For this microenterprise, pandemic necessity leads to upgrade




When key cities and provinces like Cebu went into lockdown in late March 2020 as a measure against the coronavirus disease (COVID-19) pandemic, classes were suspended, churches were closed and sidewalk vendors were prohibited.

The Obregon-Aldonza family, like millions of other Filipino families, lost a major source of income.

Their Waffle sa Cathedral cart, a common fixture outside the Metropolitan Cathedral on Sundays and on the sidewalk outside the Cebu Normal University on weekdays, had to be shuttered.


The pandemic, however, proved to be a blessing in disguise for the business that her parents Miguel and Exequiela Obregon began in 1956, said Teresita Obregon-Aldonza.

In mid-2020, three or four months after they were forced to shut down their cart, Teresita said they decided to take risks. It was finally time for an upgrade.


The family set up a social media account to start selling waffles online, introduced new flavors, spruced up their cart, and moved the business from the sidewalk to a rented space.


“Mura na hinuon og blessing in disguise para namo ang pandemic kay napugos gyud mi og rent og gamay nga space tungod sa pandemic. Dili man puede maninda sa sidewalk. Adtong una, mahadlok kaayo mi basin di mi kabayad kung mag-rent. Nakaya ra man diay,” Teresita said.


(The pandemic turned out to be a blessing in disguise for us because we were forced to rent a small space. We used to worry that we might not be able to pay rent. We have been able to, so far.)


Now, there are six flavors to choose from, including the original that many Cebuanos have grown to love. Who hasn’t tried the waffle slathered with margarine and slightly dipped in sugar?


Excluding the chocolate flavor, which was introduced sometime in the past decade, other flavors were borne out of pandemic necessity — cheese, peanut butter, choco hazelnut and nutella (named after that famous brand).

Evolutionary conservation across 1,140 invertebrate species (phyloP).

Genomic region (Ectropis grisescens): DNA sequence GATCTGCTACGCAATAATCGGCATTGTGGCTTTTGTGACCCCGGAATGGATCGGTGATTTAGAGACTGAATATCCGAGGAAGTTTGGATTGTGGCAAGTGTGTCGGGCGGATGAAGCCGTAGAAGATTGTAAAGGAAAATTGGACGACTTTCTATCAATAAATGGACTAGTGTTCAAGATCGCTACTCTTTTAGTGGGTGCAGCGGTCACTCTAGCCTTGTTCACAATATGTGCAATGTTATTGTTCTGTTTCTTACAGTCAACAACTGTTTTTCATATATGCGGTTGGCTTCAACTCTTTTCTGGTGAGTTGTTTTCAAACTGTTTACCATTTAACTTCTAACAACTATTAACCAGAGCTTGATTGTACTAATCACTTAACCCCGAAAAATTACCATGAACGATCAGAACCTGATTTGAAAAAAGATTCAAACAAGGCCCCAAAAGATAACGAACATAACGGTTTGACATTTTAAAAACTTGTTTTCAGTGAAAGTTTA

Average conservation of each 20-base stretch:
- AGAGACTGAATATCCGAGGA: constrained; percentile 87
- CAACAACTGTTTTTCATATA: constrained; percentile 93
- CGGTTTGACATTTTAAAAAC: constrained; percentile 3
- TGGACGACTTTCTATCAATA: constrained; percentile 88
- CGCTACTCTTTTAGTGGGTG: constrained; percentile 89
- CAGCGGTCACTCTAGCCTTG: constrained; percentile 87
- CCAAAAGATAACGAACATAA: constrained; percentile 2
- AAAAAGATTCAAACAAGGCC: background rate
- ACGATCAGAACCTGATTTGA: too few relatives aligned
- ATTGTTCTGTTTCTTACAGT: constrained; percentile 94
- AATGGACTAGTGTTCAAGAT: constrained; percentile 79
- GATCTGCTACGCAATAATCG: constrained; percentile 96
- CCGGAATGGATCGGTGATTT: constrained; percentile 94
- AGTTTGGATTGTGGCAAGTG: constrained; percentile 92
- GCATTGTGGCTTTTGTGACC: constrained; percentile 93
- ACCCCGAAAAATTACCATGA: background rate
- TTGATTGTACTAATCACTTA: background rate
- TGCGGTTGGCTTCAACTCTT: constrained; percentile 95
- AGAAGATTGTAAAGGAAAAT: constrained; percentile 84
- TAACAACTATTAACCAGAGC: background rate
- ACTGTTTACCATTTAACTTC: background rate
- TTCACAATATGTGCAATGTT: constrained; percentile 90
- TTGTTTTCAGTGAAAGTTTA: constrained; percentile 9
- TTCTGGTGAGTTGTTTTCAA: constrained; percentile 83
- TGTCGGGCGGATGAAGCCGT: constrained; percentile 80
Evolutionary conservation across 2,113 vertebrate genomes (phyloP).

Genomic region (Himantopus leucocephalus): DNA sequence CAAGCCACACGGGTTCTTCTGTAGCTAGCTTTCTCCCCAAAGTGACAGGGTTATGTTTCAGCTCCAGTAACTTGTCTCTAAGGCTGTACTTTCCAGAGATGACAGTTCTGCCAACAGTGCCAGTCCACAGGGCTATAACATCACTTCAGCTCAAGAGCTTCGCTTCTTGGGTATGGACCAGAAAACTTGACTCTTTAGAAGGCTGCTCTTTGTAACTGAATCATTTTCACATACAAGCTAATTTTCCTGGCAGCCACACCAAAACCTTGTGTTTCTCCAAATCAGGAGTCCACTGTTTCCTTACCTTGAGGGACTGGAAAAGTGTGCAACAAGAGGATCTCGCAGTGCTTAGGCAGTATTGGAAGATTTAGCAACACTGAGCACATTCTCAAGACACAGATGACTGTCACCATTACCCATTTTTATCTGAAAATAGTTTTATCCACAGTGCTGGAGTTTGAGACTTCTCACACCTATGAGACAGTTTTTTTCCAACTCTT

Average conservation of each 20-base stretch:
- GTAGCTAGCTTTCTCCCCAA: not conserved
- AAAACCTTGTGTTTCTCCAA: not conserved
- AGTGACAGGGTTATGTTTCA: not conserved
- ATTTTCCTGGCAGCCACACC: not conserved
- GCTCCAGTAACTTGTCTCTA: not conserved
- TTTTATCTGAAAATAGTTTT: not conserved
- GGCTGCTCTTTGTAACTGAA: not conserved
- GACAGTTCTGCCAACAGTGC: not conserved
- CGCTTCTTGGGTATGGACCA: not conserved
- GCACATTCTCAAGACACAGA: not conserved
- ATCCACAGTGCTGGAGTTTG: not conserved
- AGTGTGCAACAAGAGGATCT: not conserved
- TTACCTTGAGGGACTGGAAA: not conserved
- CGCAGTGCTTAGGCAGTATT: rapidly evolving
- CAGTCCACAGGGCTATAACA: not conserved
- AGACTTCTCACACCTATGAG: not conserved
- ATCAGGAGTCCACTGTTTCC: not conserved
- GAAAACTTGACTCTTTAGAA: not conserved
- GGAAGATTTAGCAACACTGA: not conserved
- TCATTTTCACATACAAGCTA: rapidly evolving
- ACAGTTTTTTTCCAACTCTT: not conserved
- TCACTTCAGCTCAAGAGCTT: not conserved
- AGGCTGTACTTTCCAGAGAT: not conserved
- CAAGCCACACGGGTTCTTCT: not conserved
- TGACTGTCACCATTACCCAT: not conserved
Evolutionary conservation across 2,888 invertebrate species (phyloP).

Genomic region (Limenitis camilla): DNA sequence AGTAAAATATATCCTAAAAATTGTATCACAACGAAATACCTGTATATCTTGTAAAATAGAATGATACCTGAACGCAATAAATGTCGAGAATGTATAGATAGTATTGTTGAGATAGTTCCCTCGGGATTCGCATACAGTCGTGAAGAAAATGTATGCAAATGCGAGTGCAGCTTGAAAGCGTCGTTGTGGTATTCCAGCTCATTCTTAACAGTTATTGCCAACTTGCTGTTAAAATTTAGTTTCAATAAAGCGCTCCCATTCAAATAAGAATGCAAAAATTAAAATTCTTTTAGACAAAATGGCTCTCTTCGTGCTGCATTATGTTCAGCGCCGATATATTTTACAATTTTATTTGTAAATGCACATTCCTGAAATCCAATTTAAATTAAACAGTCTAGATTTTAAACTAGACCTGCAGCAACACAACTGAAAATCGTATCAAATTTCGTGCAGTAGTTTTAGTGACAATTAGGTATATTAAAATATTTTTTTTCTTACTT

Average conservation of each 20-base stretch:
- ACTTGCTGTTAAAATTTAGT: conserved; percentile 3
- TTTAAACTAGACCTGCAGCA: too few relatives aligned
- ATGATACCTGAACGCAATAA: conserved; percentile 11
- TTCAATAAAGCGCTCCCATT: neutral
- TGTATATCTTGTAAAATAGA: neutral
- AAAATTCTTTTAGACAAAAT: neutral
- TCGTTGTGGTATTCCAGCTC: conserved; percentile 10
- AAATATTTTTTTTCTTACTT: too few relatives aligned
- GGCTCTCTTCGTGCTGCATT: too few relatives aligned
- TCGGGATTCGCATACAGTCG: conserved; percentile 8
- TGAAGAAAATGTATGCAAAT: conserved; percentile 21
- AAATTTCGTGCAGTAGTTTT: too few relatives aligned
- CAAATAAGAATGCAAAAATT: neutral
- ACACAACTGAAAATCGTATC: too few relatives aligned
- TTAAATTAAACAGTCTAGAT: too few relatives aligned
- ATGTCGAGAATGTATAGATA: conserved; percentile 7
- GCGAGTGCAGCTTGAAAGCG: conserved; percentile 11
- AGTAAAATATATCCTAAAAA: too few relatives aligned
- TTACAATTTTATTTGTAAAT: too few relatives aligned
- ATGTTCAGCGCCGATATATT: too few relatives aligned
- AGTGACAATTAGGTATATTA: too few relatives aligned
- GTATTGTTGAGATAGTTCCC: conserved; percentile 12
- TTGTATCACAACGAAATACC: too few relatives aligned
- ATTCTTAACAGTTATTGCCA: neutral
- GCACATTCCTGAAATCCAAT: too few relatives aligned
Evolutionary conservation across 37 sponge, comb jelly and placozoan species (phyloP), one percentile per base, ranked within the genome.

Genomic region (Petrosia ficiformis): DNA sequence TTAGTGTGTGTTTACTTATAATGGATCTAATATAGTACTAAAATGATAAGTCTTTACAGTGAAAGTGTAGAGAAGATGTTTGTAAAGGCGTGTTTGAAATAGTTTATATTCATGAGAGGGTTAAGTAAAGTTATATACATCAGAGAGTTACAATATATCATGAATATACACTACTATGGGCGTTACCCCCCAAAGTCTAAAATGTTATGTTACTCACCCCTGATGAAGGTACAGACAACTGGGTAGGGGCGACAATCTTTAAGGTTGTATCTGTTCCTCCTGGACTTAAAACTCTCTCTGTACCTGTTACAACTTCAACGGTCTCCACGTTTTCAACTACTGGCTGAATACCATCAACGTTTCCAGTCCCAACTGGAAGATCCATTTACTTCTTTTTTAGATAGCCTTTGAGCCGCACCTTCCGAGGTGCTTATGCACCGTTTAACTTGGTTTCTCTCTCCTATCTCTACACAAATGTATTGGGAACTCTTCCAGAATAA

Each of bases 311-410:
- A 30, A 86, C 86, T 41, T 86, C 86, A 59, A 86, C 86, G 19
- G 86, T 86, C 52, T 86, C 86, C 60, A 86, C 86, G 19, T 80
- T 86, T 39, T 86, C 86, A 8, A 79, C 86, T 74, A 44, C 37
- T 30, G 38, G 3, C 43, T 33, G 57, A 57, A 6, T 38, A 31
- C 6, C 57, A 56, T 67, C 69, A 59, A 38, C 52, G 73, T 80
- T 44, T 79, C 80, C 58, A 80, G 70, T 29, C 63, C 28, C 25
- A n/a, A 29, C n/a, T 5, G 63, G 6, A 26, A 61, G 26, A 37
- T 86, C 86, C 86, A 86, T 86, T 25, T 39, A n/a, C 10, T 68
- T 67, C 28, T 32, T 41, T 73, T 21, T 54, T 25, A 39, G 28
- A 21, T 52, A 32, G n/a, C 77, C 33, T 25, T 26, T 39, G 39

Tessie, as she is known to family and friends, said they started operating online from their home in Pardo. Her husband Alfredo, who learned the recipe that Tessie’s father Miguel invented, has been making the waffles and handling operations since their parents died.


Then her eldest son, Al Joseph, registered the business with the Department of Trade and Industry and set up a stall in Lapu-Lapu City, but this did not thrive. He later found a small space for rent in Subangdaku, Mandaue City while Tessie found a space in Barangay Tisa, Cebu City.


Market response was good and they were able to pay rent, Tessie said. Their income improved, although it still could not approximate pre-pandemic levels.


“Ang importante lang, makabayad mi sa rent unya naay gamay nga pang-konsumo. Wala namo gipasaka kaayo ang presyo,” she said.


(What’s important is that we are able to pay rent and we earn a little for our daily needs. We kept our prices low.)


Tessie is the second to the youngest of six siblings. Of the three surviving siblings, only she has shown resolve to continue what their parents started.


“Naa man gud gyud siyay potential (This business has potential),” she said.


They retained the name Waffle sa Cathedral, although she was doubtful that they would return to selling waffles outside the church on Sundays.


“Di na siguro mi kabalik didto sa Cathedral. Basin di na puede pabalikon dicto kay nag-renovate man (It’s unlikely that we will return to the Cathedral. We might no longer be allowed to sell there because of the renovations),” she said. (Ventures Cebu)



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